Monday, 6 October 2014

Years after getting lease, SAIL yet to start Bhilwara mining

JAIPUR: The Steel Authority of India (SAIL) has not been able to make any headway in starting operations for iron ore mining in Bhilwara's Dhulhera mines even five years after the public sector undertaking was granted lease by the state government.

The mines in Dhulkhera are spread over 871 hectares with an estimated reserve of 150 million tonnes of iron ore.

SAIL was granted the mining lease by the state government on an undertaking that it would invest Rs 800 crore and set up a pellet plant with two million tonne per annum capacity at the sites.

Ashok Singhvi, principal secretary, mines, said that SAIL has not been able to complete various administrative formalities required before issuing the "letter of intent" and the state government has written to SAIL.

Jindal SAW which was also granted the mining lease much later than SAIL has started mining operations and has also put up a plant in Dedhvas village near the site where SAIL was granted the lease.

Singhvi said in 871 acres in which SAIL was to do mining work, 23.12 hectares were grazing field for which SAIL has to obtain a "no objection certificate" from the state's revenue department and there are large parts of land which belonged to the private owners for which the deal has to be done by the SAIL.

According to Singhvi, in the entire 871 acres, there are 102 hectares of land which is forest land and no mining work could be undertaken by the SAIL.

"SAIL has to submit the state government a diversion plan deleting the 102 hectares of forest land which comes under the mining area. Only after the diversion plan is submitted, the SAIL can go for environmental clearance. But SAIL has not been able to complete these administrative formalities," said Singhvi.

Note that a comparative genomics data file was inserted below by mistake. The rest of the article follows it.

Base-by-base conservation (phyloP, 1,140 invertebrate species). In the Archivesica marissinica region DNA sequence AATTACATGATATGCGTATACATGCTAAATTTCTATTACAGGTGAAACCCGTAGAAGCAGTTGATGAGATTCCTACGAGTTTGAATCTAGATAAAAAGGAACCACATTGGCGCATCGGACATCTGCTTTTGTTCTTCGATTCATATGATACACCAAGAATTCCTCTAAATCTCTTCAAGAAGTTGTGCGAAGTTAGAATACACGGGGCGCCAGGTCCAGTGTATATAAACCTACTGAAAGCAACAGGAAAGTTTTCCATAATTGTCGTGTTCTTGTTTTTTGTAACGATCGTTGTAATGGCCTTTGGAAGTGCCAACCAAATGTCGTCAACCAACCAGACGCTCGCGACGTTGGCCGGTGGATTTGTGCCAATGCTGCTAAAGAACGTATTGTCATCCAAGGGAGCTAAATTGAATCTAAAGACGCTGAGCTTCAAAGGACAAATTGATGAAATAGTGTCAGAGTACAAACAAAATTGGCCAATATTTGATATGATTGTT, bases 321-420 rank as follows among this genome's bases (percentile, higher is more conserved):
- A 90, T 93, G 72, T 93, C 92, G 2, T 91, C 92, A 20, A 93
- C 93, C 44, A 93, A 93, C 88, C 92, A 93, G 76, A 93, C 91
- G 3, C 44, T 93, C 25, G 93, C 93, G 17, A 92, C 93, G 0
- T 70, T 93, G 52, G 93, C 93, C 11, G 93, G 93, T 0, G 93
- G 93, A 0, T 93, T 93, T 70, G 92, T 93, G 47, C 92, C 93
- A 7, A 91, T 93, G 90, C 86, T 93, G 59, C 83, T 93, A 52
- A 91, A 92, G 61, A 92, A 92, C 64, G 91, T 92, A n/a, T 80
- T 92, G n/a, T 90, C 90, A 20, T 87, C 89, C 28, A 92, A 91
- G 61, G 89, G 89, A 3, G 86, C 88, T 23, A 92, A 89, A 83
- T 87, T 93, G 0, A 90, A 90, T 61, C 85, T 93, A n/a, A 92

The state government has also written to SAIL saying that it has to submit a plan for setting up the palletization plant at the mining site and moreover the company will also have to deposit Rs 10 crore as bank guarantee for "keenness money."

Singhvi said even if the SAIL completes all the formalities obtaining environment clearance would require at least a year's time

The Bhilwara mine would help SAIL to partially meet its increased iron ore need as the company raises its steel-making capacity to 24 metric tonne per annum by next year from 14 mtpa at present. It generally requires 1.6 tonnes of iron ore for producing every tonne of steel.

SAIL never had iron ore problem and sources all its needs from captive source. Last year, it had produced 21.48MT ore to make 13.4MT crude steel.

However, going by the rate of capacity addition, its need for the key input would also rise in the same proportion. The Bhilwara mine would thus prove helpful for the company in the days ahead.

SAIL has also prepared a blueprint to raise its steel manufacturing capacity to 50 mtpa by 2025, involving an investment of Rs 1.5 lakh crore. To meet the growing need, it has started scouting for iron ore mines in Chhattisgarh, Madhya Pradesh, Maharashtra, Odisha and Karnataka.

The public sector company is also expanding capacities of its mines, as part of its Rs 72,000 crore ongoing expansion and modernization plans. Authority of India,SAIL yet to start Bhilwara mining

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